Rating Agency Reputation, the Global Financial Crisis, and the Cost of Debt


  • Seung Hun Han,

  • Michael S. Pagano,

  • Yoon S. Shin

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    • Seung Hun Han is an Assistant Professor of Finance at KAIST in Daejeon, Korea. Michael S. Pagano is the Robert J. and Mary Ellen Darretta Endowed Chair in Finance at Villanova University in Villanova, PA. Yoon S. Shin is an Assistant Professor of Finance at Loyola University Maryland in Baltimore, MD.

  • We are especially thankful to the Bill Christie (Editor), an anonymous referee, Bruce Lehmann, Jean Helwege, Chester Spatt, and other participants at the 2010 Credit Ratings Workshop of the NBER, the 2010 Financial Management Association meeting, and the 2011 Asian Meeting of the Econometric Society for their helpful comments and suggestions. We gratefully acknowledge financial support from the 2009 Sellinger Summer Research Grant at Loyola University Maryland, Daejoen City and the Graduate School of Innovation and Technology Management at the Korea Advanced Institute of Science and Technology (KAIST).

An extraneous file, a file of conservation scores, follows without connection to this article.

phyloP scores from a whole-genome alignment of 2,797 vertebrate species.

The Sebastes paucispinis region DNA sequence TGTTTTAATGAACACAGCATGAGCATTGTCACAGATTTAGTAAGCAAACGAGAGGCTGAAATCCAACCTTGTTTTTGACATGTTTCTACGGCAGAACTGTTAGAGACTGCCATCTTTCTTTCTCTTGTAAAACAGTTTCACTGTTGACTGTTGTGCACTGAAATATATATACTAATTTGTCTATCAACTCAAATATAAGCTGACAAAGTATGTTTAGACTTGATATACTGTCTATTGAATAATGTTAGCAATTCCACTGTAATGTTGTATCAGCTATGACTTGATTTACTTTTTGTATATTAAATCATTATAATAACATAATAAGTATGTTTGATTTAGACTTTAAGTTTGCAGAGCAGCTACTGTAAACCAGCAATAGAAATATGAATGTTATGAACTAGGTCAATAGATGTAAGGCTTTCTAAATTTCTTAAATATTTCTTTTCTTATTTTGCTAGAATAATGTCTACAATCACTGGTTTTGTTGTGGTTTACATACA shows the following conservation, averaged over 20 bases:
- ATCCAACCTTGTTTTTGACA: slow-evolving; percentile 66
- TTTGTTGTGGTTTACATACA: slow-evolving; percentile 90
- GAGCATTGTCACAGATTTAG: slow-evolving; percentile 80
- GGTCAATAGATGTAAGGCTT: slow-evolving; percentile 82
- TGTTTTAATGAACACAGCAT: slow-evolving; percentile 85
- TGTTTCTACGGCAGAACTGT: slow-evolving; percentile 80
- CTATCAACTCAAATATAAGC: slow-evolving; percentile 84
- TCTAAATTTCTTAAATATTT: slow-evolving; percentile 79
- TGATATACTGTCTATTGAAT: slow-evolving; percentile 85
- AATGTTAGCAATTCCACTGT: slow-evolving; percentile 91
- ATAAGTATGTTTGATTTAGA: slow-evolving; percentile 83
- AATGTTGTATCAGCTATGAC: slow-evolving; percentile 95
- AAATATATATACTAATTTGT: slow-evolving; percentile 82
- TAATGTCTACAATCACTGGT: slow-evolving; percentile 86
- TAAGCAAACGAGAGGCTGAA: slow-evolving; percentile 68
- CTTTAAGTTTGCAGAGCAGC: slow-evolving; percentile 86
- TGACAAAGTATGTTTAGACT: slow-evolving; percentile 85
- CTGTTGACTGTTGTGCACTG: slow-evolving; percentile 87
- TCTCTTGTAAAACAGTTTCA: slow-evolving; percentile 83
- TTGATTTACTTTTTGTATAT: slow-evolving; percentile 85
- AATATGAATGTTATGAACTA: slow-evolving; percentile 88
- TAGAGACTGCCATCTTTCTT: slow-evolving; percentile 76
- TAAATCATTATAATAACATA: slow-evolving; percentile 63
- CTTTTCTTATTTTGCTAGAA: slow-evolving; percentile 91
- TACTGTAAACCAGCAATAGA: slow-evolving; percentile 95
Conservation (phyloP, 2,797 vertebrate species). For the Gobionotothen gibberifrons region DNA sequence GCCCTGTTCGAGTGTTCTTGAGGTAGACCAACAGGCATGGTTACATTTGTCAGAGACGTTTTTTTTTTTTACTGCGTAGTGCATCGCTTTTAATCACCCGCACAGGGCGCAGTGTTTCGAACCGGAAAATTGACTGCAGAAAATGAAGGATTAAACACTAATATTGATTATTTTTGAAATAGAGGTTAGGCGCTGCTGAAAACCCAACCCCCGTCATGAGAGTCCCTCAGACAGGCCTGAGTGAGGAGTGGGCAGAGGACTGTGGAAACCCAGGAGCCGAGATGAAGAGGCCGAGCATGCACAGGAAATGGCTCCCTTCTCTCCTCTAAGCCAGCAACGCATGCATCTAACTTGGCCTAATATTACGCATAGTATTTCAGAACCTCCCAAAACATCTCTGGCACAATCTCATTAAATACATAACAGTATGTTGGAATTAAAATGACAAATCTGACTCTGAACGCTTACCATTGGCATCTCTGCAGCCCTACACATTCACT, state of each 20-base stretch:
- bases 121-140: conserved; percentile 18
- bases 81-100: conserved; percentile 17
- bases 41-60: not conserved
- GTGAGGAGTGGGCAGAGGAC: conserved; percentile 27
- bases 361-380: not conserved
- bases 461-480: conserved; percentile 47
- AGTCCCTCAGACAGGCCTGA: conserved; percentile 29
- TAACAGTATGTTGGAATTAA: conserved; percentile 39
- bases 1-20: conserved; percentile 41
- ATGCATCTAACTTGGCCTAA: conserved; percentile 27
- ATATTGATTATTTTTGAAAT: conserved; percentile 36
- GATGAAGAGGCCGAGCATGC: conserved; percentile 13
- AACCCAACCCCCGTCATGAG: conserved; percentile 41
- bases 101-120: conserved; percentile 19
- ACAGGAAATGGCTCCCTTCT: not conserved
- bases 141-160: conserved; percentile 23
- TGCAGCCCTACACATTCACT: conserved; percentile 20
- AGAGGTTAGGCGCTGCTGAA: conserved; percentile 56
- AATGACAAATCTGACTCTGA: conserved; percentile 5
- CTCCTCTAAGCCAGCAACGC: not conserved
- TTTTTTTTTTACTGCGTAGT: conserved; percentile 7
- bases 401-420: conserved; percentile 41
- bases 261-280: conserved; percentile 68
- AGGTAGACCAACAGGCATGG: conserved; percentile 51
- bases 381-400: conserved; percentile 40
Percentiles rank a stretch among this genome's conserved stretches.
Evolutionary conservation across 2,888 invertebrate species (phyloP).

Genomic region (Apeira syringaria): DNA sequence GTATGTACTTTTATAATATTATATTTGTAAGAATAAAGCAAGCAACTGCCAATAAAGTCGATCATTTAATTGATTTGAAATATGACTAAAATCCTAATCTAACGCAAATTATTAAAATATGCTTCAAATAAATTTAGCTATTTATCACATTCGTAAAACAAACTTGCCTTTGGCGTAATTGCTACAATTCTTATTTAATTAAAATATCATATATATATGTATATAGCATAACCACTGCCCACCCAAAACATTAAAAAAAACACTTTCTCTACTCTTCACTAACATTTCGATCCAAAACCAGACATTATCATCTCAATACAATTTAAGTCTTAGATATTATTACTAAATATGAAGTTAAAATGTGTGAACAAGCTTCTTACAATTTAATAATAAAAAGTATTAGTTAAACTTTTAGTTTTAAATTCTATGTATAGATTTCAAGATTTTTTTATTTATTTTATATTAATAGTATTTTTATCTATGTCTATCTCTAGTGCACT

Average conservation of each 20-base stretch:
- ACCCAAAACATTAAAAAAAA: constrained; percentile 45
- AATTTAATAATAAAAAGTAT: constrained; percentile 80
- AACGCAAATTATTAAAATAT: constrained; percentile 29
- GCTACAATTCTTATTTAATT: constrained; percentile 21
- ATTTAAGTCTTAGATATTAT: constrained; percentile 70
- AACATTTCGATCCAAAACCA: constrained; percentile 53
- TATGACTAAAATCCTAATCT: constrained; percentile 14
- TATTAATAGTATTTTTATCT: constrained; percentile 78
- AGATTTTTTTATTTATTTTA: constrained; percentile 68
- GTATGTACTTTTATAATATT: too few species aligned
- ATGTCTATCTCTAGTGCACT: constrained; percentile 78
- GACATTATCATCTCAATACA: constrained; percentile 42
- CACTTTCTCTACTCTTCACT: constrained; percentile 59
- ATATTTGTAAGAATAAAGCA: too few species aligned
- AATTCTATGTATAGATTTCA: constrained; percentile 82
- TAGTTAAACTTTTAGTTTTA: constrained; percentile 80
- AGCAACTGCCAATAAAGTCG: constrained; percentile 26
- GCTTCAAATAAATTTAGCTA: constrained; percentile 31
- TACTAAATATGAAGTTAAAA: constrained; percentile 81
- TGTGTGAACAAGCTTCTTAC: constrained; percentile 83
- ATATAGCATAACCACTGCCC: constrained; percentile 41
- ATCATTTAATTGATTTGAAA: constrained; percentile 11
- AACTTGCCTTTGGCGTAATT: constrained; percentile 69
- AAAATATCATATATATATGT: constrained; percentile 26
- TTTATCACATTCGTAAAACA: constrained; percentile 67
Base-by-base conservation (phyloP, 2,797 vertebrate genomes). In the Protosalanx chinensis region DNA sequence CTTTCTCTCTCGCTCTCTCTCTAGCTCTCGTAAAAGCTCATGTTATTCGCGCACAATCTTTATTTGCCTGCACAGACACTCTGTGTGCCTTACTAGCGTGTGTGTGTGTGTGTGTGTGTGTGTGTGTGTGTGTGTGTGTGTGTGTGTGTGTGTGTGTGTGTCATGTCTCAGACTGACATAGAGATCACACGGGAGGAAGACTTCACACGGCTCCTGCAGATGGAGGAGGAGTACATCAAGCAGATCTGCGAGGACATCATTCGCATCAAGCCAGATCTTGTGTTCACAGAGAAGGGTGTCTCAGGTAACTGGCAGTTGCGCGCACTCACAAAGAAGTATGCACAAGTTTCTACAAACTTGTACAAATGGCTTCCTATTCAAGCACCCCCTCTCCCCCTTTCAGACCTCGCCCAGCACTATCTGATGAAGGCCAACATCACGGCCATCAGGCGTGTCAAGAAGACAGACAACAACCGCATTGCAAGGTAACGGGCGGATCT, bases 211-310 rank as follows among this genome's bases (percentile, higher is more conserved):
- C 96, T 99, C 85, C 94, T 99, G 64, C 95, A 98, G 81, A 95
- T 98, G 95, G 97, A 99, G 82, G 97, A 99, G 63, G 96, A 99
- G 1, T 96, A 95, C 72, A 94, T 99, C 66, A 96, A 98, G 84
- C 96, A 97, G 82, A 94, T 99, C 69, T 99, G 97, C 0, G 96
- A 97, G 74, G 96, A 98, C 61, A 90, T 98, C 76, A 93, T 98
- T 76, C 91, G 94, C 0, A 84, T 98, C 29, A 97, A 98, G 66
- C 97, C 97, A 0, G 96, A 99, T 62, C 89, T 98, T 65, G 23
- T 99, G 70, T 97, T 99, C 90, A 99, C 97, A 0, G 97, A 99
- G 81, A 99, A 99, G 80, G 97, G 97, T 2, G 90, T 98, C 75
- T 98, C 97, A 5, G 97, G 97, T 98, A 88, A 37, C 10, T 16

Why do foreign firms obtain credit ratings by global rating agencies rather than from their home country's rating agencies even though global raters typically assign lower credit ratings when these foreign firms issue bonds in their home currencies? We find that bonds rated by a global agency decreased yields 11-14 basis points (bps) when compared to those rated by Japanese rating agencies but, during the 2007-2009 financial crisis, the yields on these Japanese bonds increased 12-17 bps, thus fully negating the advantage of obtaining a bond rating from a global rater. This suggests that the reputation of global rating agencies declined during the 2007-2009 crisis period.